Fitness instructor Iain McKendry, who has from cerebral palsy, won the Health Champion Award, while Heather Marshall was crowned Community Champion for her work in Leith.
Stoneyhill Primary School teacher Stefan Thomson was top of the class as he scooped the Teacher of the Year Award and Brenda Baillie proved community spirit in the Capital was alive and well by winning Neighbour of the Year.
This year’s leading charity was Team Jak, set up in memory of inspirational city teenager and former Local hero award winner Jak Trueman following his own experience with cancer.
The charity aims to support children and young people with cancer and related illnesses, their families and friends and those bereaved.
Joseph was then presented with his Local Hero award, admitting he was “amazed” to have won.
The Voice UK star Saskia Eng brought the evening to a spectacular close with a medley of songs as the Capital ended its night of celebration on a high note.
Full list of winners:
Inspirational Young Adult: Jack Brodie
Jack impressed judges thanks to his tireless campaigning to raise awareness of skin cancer in young people since he was diagnosed with malignant melanoma at 16. He has spoken to young people in schools across the country and in front of MSPs at the Scottish Cancer Conference to highlight the dangers associated with the condition.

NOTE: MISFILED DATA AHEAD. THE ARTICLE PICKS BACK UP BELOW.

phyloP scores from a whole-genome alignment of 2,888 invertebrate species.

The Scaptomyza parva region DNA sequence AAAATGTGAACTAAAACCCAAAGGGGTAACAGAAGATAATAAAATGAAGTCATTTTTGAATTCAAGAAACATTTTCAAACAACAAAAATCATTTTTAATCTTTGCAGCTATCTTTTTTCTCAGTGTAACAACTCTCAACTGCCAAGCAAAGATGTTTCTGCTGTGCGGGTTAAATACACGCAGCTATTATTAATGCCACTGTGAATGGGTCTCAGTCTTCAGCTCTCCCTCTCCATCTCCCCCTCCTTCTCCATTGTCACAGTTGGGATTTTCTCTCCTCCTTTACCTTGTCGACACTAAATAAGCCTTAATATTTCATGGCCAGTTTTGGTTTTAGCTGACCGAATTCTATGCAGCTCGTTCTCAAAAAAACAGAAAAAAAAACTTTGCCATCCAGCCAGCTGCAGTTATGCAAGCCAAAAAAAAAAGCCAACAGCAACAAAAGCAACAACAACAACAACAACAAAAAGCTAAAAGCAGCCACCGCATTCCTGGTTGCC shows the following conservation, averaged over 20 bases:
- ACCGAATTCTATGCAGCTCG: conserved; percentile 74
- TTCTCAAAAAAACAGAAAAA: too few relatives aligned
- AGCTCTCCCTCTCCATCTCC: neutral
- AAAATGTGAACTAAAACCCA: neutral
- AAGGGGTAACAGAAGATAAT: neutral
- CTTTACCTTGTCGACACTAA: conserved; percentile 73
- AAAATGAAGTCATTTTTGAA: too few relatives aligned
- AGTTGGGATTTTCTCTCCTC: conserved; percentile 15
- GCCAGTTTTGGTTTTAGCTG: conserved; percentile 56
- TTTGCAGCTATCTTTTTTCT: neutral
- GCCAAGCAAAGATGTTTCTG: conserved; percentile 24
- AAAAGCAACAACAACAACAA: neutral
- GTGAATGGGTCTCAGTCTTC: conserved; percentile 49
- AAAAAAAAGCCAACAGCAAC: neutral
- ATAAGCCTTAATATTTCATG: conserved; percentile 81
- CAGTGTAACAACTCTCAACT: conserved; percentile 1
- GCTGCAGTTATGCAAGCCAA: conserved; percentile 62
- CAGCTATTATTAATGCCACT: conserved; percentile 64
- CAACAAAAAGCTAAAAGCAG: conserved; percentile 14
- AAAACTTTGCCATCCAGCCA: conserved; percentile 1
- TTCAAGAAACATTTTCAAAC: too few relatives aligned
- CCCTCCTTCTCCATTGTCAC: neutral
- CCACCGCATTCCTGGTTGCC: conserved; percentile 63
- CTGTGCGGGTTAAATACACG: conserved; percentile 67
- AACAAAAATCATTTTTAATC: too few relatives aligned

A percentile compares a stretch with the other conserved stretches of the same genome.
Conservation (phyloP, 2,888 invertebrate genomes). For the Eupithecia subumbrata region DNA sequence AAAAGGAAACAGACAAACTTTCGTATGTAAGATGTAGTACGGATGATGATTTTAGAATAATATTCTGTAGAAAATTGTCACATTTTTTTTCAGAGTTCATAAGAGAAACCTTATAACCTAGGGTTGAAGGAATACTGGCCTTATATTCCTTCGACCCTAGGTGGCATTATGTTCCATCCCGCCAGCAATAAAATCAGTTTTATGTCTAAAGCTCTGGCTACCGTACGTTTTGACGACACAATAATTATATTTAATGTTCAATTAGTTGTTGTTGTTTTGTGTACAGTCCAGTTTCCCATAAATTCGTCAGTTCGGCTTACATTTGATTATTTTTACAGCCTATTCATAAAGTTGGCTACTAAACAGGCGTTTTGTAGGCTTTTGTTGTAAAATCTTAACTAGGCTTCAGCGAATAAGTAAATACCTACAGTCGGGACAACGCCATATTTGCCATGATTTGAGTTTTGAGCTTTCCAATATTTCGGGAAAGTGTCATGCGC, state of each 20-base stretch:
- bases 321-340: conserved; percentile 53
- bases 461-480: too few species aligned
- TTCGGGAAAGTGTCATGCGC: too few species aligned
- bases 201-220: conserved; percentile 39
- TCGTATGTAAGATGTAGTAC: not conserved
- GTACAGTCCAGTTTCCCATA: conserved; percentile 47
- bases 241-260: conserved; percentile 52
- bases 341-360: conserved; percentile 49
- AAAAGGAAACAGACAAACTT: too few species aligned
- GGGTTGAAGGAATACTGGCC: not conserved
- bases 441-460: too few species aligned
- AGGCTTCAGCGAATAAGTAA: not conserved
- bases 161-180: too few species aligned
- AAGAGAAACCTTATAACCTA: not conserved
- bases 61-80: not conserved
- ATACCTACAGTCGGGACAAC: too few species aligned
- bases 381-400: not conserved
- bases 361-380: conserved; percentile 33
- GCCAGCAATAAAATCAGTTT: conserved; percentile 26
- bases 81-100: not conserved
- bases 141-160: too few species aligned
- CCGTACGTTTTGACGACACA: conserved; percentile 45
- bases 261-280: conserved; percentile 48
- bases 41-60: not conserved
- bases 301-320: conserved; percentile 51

Bravery Award: Nicole Gray
Nicole, who is from Musselburgh, overcame life-long illness to achieve her dream of competing in the Miss Galaxy Scotland beauty pageant, also volunteering hundreds of hours of her time for charitable causes. Nicole also distributes her “send-a-smile” care packages to those living with mental illness.
Community Champion: Heather Marshall
Heather has continually used her voice to promote the idea that living with mental health problems is not something to be ashamed of, and that it is in fact a whole lot healthier to be honest about it, talk about it, and find ways to cope with it using the help of friends, family and professionals.
Teacher of the Year: Stefan Thomson
Stoneyhill Primary school teacher Stefan has been recognised for his immense patience and ability to tailor lessons for children with additional support needs. The P5 teacher makes sure each child learns to their full ability and is cared for within the school environment.